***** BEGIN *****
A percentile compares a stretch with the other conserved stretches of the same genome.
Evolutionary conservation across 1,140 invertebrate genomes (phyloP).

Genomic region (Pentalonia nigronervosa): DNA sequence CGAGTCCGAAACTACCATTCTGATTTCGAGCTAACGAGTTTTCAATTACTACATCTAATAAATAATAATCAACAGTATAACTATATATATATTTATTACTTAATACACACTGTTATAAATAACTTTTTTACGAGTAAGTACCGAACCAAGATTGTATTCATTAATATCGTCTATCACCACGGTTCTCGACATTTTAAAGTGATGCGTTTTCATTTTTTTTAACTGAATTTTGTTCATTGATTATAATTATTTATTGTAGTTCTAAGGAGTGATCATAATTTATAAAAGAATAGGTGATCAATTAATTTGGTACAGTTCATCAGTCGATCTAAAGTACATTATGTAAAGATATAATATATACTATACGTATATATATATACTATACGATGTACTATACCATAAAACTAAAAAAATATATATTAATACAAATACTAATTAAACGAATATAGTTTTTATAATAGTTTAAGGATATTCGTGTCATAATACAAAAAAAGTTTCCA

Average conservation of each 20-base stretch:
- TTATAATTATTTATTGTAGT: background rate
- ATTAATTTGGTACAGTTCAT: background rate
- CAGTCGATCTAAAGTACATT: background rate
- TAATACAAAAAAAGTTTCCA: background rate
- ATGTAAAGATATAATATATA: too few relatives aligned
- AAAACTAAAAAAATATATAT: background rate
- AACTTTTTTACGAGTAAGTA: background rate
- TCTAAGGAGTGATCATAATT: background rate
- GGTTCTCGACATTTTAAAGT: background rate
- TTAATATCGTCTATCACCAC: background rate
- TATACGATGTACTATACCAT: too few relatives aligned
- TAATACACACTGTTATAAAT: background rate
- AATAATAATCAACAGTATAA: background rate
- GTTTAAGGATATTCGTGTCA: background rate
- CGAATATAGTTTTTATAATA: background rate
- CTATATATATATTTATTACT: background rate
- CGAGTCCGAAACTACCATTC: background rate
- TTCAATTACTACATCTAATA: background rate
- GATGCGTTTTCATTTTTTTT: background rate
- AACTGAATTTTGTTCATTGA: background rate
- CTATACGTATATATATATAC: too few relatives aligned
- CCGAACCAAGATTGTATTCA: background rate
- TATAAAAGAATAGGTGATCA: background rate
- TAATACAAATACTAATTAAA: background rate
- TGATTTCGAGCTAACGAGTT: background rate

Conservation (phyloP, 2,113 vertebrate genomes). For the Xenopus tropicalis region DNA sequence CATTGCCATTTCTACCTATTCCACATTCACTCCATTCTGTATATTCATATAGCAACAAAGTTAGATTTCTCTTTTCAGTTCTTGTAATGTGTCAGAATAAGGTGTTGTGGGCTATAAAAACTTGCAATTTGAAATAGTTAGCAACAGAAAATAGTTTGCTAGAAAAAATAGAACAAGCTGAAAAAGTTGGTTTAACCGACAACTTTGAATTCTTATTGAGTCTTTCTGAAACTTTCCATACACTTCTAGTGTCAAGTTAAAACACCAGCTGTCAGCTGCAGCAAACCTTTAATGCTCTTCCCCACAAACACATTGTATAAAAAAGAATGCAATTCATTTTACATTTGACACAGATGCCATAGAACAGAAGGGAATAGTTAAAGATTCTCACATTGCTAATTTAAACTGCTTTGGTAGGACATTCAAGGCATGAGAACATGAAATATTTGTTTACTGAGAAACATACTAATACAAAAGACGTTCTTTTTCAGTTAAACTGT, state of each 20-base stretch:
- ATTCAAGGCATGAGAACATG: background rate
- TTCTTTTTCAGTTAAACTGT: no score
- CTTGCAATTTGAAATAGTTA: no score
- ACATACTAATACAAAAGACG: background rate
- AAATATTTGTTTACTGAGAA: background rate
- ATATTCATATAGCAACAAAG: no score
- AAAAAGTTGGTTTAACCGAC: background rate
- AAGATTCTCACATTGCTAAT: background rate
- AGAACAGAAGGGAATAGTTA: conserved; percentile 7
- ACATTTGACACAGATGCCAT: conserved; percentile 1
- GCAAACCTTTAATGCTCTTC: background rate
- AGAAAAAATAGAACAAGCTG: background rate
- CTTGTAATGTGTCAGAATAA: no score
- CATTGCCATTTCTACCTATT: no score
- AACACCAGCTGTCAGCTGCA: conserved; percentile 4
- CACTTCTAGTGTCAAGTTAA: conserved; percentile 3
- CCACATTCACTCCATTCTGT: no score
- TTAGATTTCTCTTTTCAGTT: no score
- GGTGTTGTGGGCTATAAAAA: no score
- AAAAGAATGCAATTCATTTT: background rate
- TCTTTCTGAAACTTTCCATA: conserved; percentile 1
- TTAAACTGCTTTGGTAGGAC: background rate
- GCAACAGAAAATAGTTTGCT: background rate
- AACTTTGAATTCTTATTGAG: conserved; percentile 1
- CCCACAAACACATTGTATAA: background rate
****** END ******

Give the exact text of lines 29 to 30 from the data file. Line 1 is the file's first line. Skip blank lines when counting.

- TGATTTCGAGCTAACGAGTT: background rate

Conservation (phyloP, 2,113 vertebrate genomes). For the Xenopus tropicalis region DNA sequence CATTGCCATTTCTACCTATTCCACATTCACTCCATTCTGTATATTCATATAGCAACAAAGTTAGATTTCTCTTTTCAGTTCTTGTAATGTGTCAGAATAAGGTGTTGTGGGCTATAAAAACTTGCAATTTGAAATAGTTAGCAACAGAAAATAGTTTGCTAGAAAAAATAGAACAAGCTGAAAAAGTTGGTTTAACCGACAACTTTGAATTCTTATTGAGTCTTTCTGAAACTTTCCATACACTTCTAGTGTCAAGTTAAAACACCAGCTGTCAGCTGCAGCAAACCTTTAATGCTCTTCCCCACAAACACATTGTATAAAAAAGAATGCAATTCATTTTACATTTGACACAGATGCCATAGAACAGAAGGGAATAGTTAAAGATTCTCACATTGCTAATTTAAACTGCTTTGGTAGGACATTCAAGGCATGAGAACATGAAATATTTGTTTACTGAGAAACATACTAATACAAAAGACGTTCTTTTTCAGTTAAACTGT, state of each 20-base stretch: